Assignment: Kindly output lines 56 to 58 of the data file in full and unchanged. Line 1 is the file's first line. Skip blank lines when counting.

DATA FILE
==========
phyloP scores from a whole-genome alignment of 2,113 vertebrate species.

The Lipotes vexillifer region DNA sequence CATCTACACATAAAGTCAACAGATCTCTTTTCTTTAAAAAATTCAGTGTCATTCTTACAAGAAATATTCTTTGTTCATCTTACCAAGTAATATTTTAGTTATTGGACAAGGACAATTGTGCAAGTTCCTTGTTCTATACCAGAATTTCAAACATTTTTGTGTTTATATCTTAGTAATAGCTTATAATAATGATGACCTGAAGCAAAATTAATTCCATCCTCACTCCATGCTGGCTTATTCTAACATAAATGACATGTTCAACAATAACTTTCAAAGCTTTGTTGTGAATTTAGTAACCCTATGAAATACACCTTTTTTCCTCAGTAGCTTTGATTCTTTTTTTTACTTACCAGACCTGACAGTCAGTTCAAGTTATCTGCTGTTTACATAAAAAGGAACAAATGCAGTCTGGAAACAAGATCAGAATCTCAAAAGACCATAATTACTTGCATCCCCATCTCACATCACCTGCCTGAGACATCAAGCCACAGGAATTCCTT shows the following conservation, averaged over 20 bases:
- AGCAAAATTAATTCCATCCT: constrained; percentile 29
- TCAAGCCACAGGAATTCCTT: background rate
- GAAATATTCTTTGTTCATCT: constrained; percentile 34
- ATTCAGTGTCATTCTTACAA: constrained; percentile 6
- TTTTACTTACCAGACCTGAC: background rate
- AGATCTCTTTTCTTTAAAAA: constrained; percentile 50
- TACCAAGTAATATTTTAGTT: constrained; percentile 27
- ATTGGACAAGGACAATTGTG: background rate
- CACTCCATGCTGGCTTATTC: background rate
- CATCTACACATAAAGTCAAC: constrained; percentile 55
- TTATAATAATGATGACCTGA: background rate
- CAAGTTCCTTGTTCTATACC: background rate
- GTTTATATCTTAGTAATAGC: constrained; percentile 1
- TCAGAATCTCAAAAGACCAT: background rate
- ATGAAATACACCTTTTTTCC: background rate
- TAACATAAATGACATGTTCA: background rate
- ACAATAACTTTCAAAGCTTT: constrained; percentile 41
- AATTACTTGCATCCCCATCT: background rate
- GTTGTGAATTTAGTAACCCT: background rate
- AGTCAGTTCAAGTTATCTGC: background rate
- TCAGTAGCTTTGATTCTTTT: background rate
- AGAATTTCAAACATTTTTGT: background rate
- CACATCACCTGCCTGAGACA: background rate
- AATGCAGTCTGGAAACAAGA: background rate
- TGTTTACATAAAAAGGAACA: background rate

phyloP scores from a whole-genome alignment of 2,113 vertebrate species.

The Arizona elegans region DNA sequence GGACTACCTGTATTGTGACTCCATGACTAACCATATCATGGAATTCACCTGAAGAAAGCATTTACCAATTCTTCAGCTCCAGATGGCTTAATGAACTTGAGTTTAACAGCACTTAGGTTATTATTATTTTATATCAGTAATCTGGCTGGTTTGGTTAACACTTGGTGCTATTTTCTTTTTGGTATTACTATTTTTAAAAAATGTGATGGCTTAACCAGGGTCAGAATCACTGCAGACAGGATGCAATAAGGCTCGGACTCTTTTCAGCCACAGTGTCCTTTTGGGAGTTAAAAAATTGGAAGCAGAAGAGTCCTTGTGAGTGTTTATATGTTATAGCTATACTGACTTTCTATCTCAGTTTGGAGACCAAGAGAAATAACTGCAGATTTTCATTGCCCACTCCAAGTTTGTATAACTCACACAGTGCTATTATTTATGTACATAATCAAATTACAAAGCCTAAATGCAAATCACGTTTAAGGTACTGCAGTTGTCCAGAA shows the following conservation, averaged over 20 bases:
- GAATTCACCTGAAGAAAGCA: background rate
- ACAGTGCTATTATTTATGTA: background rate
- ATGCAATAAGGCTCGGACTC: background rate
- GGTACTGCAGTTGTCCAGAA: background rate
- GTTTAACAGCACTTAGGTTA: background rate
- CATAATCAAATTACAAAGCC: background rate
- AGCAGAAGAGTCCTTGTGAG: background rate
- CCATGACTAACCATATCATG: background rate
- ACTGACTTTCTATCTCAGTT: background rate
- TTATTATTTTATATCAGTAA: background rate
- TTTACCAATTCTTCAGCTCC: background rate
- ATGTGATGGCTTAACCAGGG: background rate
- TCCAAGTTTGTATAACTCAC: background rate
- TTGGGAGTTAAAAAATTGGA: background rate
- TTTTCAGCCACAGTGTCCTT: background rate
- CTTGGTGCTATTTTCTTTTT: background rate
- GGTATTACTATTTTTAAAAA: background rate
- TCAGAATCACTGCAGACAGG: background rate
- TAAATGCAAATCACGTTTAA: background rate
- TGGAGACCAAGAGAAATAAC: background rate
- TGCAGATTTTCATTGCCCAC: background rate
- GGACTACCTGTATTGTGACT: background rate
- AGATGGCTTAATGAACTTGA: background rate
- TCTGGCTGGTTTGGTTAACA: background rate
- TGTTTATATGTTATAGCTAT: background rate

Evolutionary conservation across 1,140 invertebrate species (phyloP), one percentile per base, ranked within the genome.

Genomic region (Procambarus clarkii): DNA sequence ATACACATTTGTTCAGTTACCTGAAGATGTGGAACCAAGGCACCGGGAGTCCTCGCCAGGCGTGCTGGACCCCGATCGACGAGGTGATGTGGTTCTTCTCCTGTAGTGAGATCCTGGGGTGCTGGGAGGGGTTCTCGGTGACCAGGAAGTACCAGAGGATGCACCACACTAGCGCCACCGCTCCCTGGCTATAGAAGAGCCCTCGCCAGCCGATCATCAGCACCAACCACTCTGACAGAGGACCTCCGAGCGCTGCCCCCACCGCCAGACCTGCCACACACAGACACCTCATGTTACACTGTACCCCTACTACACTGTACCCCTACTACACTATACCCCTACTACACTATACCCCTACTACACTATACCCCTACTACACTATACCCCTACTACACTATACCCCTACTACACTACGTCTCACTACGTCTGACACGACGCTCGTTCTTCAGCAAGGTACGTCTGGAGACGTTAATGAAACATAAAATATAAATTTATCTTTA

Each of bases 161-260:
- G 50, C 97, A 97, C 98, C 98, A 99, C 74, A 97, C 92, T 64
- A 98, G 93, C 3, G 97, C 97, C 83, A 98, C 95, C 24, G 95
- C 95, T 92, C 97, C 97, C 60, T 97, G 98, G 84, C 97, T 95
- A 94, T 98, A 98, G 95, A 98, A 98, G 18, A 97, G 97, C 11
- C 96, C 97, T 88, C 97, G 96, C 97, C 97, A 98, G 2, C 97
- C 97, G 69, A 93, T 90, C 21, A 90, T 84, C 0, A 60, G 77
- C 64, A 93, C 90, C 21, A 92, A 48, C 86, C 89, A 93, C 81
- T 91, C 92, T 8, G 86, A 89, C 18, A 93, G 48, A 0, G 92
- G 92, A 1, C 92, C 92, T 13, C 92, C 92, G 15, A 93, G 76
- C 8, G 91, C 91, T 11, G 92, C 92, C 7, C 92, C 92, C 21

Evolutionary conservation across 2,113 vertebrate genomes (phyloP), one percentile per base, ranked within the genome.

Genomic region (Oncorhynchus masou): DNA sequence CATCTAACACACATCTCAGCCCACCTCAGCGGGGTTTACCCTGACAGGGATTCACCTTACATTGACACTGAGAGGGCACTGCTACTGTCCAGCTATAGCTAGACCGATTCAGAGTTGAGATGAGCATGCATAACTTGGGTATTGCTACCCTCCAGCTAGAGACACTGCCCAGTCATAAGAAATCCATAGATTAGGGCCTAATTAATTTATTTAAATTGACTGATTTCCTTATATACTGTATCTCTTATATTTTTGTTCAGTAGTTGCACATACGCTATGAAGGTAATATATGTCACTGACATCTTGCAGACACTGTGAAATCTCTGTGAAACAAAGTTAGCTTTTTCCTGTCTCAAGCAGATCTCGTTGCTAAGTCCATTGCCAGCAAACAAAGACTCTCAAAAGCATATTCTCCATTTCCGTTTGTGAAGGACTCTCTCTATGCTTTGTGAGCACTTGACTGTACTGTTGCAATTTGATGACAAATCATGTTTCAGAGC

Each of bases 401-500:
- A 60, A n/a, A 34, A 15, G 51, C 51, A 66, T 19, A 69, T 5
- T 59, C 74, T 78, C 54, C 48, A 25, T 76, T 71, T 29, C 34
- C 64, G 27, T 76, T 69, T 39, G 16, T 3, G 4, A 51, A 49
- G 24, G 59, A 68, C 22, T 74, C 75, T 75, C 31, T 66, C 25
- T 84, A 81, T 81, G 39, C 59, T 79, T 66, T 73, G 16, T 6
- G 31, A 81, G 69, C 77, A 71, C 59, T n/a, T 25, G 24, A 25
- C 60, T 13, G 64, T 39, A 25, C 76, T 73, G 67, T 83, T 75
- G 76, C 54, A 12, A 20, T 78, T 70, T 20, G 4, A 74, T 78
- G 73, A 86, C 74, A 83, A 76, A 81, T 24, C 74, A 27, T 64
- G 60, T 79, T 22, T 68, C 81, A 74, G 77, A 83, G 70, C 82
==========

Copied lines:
Genomic region (Procambarus clarkii): DNA sequence ATACACATTTGTTCAGTTACCTGAAGATGTGGAACCAAGGCACCGGGAGTCCTCGCCAGGCGTGCTGGACCCCGATCGACGAGGTGATGTGGTTCTTCTCCTGTAGTGAGATCCTGGGGTGCTGGGAGGGGTTCTCGGTGACCAGGAAGTACCAGAGGATGCACCACACTAGCGCCACCGCTCCCTGGCTATAGAAGAGCCCTCGCCAGCCGATCATCAGCACCAACCACTCTGACAGAGGACCTCCGAGCGCTGCCCCCACCGCCAGACCTGCCACACACAGACACCTCATGTTACACTGTACCCCTACTACACTGTACCCCTACTACACTATACCCCTACTACACTATACCCCTACTACACTATACCCCTACTACACTATACCCCTACTACACTATACCCCTACTACACTACGTCTCACTACGTCTGACACGACGCTCGTTCTTCAGCAAGGTACGTCTGGAGACGTTAATGAAACATAAAATATAAATTTATCTTTA

Each of bases 161-260:
- G 50, C 97, A 97, C 98, C 98, A 99, C 74, A 97, C 92, T 64